nosignofanyflowsassociatedwithahighersensitivityofleverageofbanks(orofhouseprices)to
theglobalfinancialcycle(theinteractiontermisneversignificant).
Onceagain,itisworthemphasizingthattheseregressionsindicatecorrelationsandnotcausality.In
thetimeseriescreditflowsareveryprocyclical.Inthecrosssection,creditflowstendtobe
associatedwithastrongercorrelationofstockmarketreturnswiththeglobalcycle,whileequity
flowstendtobeassociatedwithaweakercorrelation6.

IV) Monetary policy, capital flows and the global financial cycle

A) Recursive VAR analysis

Theglobalfinancialcycleappearsincomovementsofgrossflows,assetprices,leverageandcredit
creation,whichareallcloselylinkedtofluctuationsintheVIX.Butwhatareitsdrivers?
Giventhestrongprocyclicalityofcreditflowsandthewayglobalbanksoperate(e.g.Shin(2012)
andBrunoandShin(2013a))itisnaturaltoinvestigatetheeffectontheglobalfinancialcycleof
refinancingcostsindollars,i.e.FederalReservemonetarypolicy(seeRajan(2006);BorioandZhu
(2008)).Shin(2012)describeshowEuropeanglobalbanksinparticularweremajoractorsin
channellingUSdollarliquidityworldwidebeforethecrisis.ForeignbankbranchesintheUSwere
raisinglargequantitiesoffundsindollarsandtransferringthemtooverseasmarkets.European

Itwouldofcoursebeinterestingtoestablishacausallinkbetweencrossbordercreditflowsandsensitivitytothecycle.
Butforthiswewouldneedinstrumentalvariables.

11

globalbankswerenotonlyintermediatingsavingsbackintheUSmarketbutwerealsoserving
Asian,LatinAmerican,AfricanandMiddleEasternmarkets.Iwillthereforetreattheleverageof
Europeanbanksasakeyvariableoftheanalysis.Thedollaristhemaincurrencyofglobalbanking.
Sincesurgesincapitalflowsespeciallycreditflowsareassociatedwithincreasesinleverage
worldwide,anaturalinterpretationisthatmonetaryconditionsinthecentrecountryare
transmittedworldwidethroughthesecrossbordergrosscreditflows.Itisthereforethosegross
flowsthatshouldbetrackedinordertoassessfinancialfragilityandoverallcreditconditions,as
emphasizedbyBorioandDisyatat(2011),Gourinchas,TruemplerandRey(2012)andObstfeld
(2012).Itisalsoonlybylookingatgrossflowsthatonecankeeptrackofcurrencyandmaturity
mismatchonbalancesheetsoffinancialintermediariesandhouseholds.Bothofthesemismatches
arewellknowncontributorstofinancialinstability.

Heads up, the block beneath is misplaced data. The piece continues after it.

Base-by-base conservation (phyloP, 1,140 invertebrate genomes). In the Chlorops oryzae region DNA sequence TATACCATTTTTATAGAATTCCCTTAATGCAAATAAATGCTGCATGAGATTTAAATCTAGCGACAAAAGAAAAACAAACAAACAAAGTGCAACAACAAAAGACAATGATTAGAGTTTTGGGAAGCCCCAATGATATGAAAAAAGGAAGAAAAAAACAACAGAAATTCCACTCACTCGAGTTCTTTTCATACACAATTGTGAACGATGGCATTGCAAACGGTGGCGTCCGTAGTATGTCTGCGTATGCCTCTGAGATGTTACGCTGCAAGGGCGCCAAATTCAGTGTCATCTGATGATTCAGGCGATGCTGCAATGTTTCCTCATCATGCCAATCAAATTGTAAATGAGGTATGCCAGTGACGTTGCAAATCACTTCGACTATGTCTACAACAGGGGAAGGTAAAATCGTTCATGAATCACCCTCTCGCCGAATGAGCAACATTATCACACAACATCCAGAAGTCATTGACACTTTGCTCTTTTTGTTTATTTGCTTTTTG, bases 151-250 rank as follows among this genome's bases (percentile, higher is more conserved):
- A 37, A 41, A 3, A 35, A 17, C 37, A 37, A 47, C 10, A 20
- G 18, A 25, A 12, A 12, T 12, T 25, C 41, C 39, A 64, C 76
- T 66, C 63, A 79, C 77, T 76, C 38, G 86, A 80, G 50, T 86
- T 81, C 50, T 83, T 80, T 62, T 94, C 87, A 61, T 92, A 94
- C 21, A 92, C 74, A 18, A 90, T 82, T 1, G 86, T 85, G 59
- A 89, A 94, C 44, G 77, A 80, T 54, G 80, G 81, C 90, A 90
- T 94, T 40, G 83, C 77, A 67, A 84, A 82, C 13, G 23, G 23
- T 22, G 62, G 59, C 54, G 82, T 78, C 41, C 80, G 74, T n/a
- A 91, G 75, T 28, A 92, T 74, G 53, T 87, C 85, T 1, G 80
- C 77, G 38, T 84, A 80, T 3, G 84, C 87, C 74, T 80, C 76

Thisisofcoursenottosaythatnetflowsareirrelevant:currentaccountimbalancesarekeyforthe
longrunsustainabilityofthenetexternalassetposition,asalongliteratureshows(recently
surveyedinGourinchasandRey(2013)).

Toanalyzethedynamicinteractionbetweenmonetarypolicy,riskaversionanduncertainty,
leverageandcreditflows,IperformarecursiveVARanalysis7.IbuildonthestudyofBekaert,
HoerovaandLoDuca(2012).Theyshowthatmovementsinthefederalfundsratehaveaneffecton
uncertainty(expectedstockmarketvolatility)andriskaversion,twocomponentstheyextractfrom
theVIX.Likethem,IfocusonthedynamiclinksbetweenthefederalfundsrateandtheVIXbutI
alsostudytheirdynamicinterrelationswithcreditcreation,leverageandcreditflows.Iuse
quarterlydatafortheperiod19902012.Iimposecontemporaneousrestrictions(Cholesky)onthe
responsesofthevariables,basedoninstitutionalknowledge.Iorderthevariablessuchthatthefirst
variablecannotrespondtocontemporaneousshocks(withinthequarter)ofanyothervariables,the
secondonecanrespondtocontemporaneousshocksaffectingvariable1butnotanyothersetc
IassumethatGDPandpricesrespondwithalagastheyareslowmoving,whiletheglobalfactor
(VIX)canrespondcontemporaneouslytoanyvariable(andisthereforeorderedlast).Theeffective
FedFundsrate(FFR)isourpenultimatevariable:itcanrespondtoanyvariablewithinthequarter
excepttotheVIX.Financialvariablessuchascredit,flowsandleverageareinbetween:leverageis
orderedimmediatelybeforetheFFR.Iincludethefollowing7variables(inthisorder):USGDP,US
GDPdeflator(GDPDEF),globalcredit(logged)(CREDIT),globalcreditinflows(INFLOWS),European

TheanalysisborrowsfromMirandaAgrippinoandRey(2012)whoprovidesamoredetailedexercise
disentanglingeffectsonmarketeffectiveriskaversionandvolatility.BrunoandShin(2013b)presentasimilarly
inspiredandindependentlydevelopedanalysisbuttheyfocusonthedynamicrelationwiththedollar
exchangerateandtheovershootingpuzzle.

12

banksleverage(definedasthemedianofEUbankleverage)(EULEV),FedFundstargetrate(FFR)and
VIX(logged).8
Inotethatsincewearefirstandforemostinterestedintheimpactoftheshocksinthelastthree
variablesintheVAR(VIX,FFRandleverage),howtheothervariablesareorderedmakesno
differenceforthosethreeshocks(allIneedispartialidentification).Forexample,givenaFFRshock
bothcreditandflowswillstayputinthefirstquarterandthenarefreetoreact,sotherelativeorder
ofthosetwodoesnotmattertoFFR.Thatorderonlymattersinbetweenthetwo,becauseIam
assumingthatiftherewereashockoncrossborderflows,globalcreditwouldtakeaquarterto
reacttothat,butIamnotfocusingonthis.
IuseatwolagVAR,usingtheusualcriteria(BICandLR).Bootstrappedconfidenceintervalsare
computedusing1000replications;lightanddarkgreyshadedareascorrespondto95and86%
confidenceintervalsrespectively.Ireportasubsetofkeyimpulseresponsesinthetext(Figure4a
and4b).ThecompletesetofimpulseresponsefunctionsarereportedinFigure5intheAppendix.

Ourkeyfindingsarethefollowing:
(i)

Anincreaseintheeffectivefederalfundsrate(FFR)leadstoanincreaseintheVIXafter
about5quartersanduntil11quarters.(Figure4a)

(ii)

AnincreaseintheVIXleadstoafallinEuropeanbanksleverage.(Figure4b)

(iii)

AfallintheVIXleadstoanincreaseincrossbordercreditflowsupto6quarters.(Figure
4b)

(iv)

AnincreaseintheVIXleadstoafallinglobaldomesticcreditfrom4quartersonwards.
(Figure4b)

(v)

AnincreaseintheVIXleadstodeclineintheFFR.(Figure4b)

(vi)

AnincreaseintheFFRleadstoafallinEUbankleverageafter15quarters.(Figure5)

(vii)

AnincreaseintheFFRleadstoafallingrosscreditflowsafter12quarters.(Figure5)

(viii)